Archive | September, 2012


The Pleasure of the Hypertext

I feel compelled to make a brief comment on Fitzpatrick’s third chapter, “Texts” – and in a somewhat anecdotal way, which I apologize for in advance.  A good chunk of the chapter is devoted to finding the right questions to ask about digital texts, about what they gain or lose of the traditional “codex”, over […]

Everything is Copacetic

We again had some very interesting discussions about practicing and teaching Digital Humanities, and I was very happy to hear from classmates who’ve had some real world experience, and some strong opinions.  I am very excited that someone is working on a history of jazz slang, baby!  I’m down with that!  That’s real cool, man!  […]

Collaborating on Curriculum

I want to teach. Having an interdisciplinary background (American Studies), a wide range of interests, but limited teaching experience, combined with a highly competitive job market, limited opportunities, and a trend away from survey classes, I find myself applying to teach a wide-range of specific subjects (in after-school, college prep, and undergraduate programs). As a […]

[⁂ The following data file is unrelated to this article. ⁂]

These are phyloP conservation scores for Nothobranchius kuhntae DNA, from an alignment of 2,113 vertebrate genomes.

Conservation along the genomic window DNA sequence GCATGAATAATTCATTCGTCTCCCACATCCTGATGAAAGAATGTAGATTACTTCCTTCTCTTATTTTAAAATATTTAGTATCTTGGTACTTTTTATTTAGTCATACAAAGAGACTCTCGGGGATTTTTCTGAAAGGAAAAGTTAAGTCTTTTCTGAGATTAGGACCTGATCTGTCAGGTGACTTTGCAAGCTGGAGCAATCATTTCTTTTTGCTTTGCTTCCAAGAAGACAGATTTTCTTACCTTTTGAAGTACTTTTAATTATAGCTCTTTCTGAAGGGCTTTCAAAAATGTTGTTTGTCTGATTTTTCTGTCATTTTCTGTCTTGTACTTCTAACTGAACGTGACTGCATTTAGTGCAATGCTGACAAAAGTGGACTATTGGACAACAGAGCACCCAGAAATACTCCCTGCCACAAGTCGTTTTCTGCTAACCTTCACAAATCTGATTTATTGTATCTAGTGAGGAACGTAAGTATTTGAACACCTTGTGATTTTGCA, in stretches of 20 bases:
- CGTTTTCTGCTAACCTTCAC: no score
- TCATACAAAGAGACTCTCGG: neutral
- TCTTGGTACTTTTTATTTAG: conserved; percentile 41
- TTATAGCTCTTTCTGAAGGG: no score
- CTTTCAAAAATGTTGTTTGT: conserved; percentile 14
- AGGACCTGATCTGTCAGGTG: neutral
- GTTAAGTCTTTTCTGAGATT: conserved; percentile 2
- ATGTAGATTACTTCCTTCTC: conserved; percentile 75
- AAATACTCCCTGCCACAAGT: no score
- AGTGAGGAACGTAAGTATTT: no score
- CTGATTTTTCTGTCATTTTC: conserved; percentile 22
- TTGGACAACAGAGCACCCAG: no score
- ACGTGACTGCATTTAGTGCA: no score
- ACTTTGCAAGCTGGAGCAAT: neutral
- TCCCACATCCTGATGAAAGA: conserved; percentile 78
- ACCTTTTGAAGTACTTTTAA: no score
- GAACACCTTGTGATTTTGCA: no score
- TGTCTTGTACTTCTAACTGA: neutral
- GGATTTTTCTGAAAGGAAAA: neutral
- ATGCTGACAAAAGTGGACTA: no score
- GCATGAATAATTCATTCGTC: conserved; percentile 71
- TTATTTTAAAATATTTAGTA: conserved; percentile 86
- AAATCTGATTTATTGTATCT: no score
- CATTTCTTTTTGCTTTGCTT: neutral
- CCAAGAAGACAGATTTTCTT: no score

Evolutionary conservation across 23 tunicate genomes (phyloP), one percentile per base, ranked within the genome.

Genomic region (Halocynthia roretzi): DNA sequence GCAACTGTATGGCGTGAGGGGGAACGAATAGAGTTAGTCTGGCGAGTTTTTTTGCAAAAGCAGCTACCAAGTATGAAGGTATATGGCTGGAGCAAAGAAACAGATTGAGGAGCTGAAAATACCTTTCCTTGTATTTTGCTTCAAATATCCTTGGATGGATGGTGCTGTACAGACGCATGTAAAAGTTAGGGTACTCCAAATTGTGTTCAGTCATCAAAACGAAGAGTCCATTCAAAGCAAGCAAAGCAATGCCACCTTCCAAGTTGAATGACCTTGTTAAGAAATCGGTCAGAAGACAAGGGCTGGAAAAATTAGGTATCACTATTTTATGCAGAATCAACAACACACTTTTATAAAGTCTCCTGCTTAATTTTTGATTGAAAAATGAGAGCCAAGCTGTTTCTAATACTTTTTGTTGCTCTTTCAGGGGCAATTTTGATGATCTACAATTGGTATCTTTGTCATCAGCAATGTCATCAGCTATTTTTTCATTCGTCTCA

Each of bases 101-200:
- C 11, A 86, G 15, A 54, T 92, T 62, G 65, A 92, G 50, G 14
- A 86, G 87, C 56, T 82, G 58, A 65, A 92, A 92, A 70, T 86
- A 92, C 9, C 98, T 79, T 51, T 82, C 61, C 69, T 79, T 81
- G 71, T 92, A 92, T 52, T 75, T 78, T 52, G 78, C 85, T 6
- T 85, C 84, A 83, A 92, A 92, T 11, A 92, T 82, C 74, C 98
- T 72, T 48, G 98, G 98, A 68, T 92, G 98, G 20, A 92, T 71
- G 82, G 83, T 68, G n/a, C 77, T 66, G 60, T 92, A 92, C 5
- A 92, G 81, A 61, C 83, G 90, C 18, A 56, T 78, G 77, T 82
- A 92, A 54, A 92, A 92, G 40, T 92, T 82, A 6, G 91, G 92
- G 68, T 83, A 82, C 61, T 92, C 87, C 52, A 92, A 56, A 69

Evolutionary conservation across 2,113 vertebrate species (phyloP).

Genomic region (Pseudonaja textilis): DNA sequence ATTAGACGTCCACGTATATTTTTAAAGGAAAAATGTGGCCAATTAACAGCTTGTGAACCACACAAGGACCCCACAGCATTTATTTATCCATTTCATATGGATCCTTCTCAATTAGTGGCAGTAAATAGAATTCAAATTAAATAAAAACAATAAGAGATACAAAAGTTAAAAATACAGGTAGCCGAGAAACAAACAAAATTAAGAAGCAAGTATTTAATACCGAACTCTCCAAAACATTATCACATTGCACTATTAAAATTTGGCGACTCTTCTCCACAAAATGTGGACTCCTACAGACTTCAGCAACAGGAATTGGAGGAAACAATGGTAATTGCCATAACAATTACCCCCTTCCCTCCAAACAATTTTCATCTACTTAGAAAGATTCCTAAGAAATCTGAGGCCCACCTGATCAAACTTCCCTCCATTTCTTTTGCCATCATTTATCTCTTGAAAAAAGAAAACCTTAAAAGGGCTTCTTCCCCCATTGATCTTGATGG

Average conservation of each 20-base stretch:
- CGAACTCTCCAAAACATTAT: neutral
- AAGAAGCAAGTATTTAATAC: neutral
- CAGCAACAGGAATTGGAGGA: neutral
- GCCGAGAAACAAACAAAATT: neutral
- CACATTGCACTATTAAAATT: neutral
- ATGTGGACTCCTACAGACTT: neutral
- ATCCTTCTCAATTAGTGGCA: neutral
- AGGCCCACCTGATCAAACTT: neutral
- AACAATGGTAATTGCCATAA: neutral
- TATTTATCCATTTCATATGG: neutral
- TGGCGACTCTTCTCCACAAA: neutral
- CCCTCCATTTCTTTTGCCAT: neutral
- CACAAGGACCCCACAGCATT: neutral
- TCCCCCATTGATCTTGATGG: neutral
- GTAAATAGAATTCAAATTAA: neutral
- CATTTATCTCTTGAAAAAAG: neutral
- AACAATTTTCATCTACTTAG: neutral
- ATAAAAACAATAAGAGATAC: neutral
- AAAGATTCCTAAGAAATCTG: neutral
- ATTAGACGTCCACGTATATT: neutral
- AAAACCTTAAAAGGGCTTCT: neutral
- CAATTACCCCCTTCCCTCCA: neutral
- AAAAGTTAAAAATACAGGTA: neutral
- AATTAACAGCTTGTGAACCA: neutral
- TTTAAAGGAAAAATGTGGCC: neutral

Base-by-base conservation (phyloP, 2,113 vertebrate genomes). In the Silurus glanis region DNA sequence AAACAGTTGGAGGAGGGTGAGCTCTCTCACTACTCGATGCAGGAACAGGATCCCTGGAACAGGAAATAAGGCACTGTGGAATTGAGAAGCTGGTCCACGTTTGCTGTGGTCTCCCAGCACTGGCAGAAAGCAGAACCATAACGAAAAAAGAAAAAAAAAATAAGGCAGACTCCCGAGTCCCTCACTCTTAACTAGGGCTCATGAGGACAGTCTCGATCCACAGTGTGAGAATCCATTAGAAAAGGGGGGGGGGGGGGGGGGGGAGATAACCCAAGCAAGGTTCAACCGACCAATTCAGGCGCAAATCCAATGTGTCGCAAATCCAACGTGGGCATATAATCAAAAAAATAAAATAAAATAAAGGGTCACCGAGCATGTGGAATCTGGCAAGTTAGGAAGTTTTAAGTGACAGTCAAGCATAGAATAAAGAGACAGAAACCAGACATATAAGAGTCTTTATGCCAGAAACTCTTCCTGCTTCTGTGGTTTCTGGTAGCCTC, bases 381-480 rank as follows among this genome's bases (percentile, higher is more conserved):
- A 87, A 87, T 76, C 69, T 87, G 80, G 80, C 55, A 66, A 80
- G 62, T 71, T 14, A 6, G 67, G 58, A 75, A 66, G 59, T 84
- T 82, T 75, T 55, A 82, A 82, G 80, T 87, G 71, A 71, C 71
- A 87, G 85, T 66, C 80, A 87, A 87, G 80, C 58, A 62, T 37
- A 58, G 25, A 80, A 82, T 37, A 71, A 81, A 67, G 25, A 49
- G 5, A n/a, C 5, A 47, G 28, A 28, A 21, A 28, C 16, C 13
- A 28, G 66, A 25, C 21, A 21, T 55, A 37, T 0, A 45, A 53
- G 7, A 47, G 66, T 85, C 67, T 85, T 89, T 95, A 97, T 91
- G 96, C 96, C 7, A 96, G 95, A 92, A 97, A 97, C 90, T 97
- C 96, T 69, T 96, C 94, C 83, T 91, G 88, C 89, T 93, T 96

Pedagogy, Access, Waltzer, and Reid

After hearing Dale’s great presentation on access during our last class and after reading some of the discussions going on here on the DH Debates group forum and blog, I couldn’t help but pick up on that theme throughout some of the readings this week. In particular, I found Luke Waltzer’s and Alexander Reid’s chapters […]

On Liberal Arts Campuses and Comp-Rhet Classes

My university—Fordham University—does not (yet) allocate the resources to DH that CUNY does. We do not yet have a Digital Humanities Center, and our DH community is just beginning to coalesce around a Digital Humanities Initiative (faculty) and GSDH (graduate student) group. Given these structural limitations, I read “Why Should Liberal Arts Campuses Do Digital […]

Anxieties and Articulation in Debates In The Digital Humanities

NOTE: All quotes from Debates in Digital Humanities   It seems that a lot of scholars writing in the DH field have been constrained technologically and fill in their own gaps with critiques that, while warranted, expose a level of disappointment with accessible canons of text:   If we do not theorize our technological approaches […]

“What is your project doing to address accessibility for people with disabilities?”

The Chronicle of Higher Education has an interesting piece on accessibility and DH.  The thoughtful piece focuses on physical disabilities.  I am eager to disrupt discussions of accessibility that remain solely inside the boundaries of physical disabilities.  I would like to see us include all disabilities and see us expand our culture of access so […]

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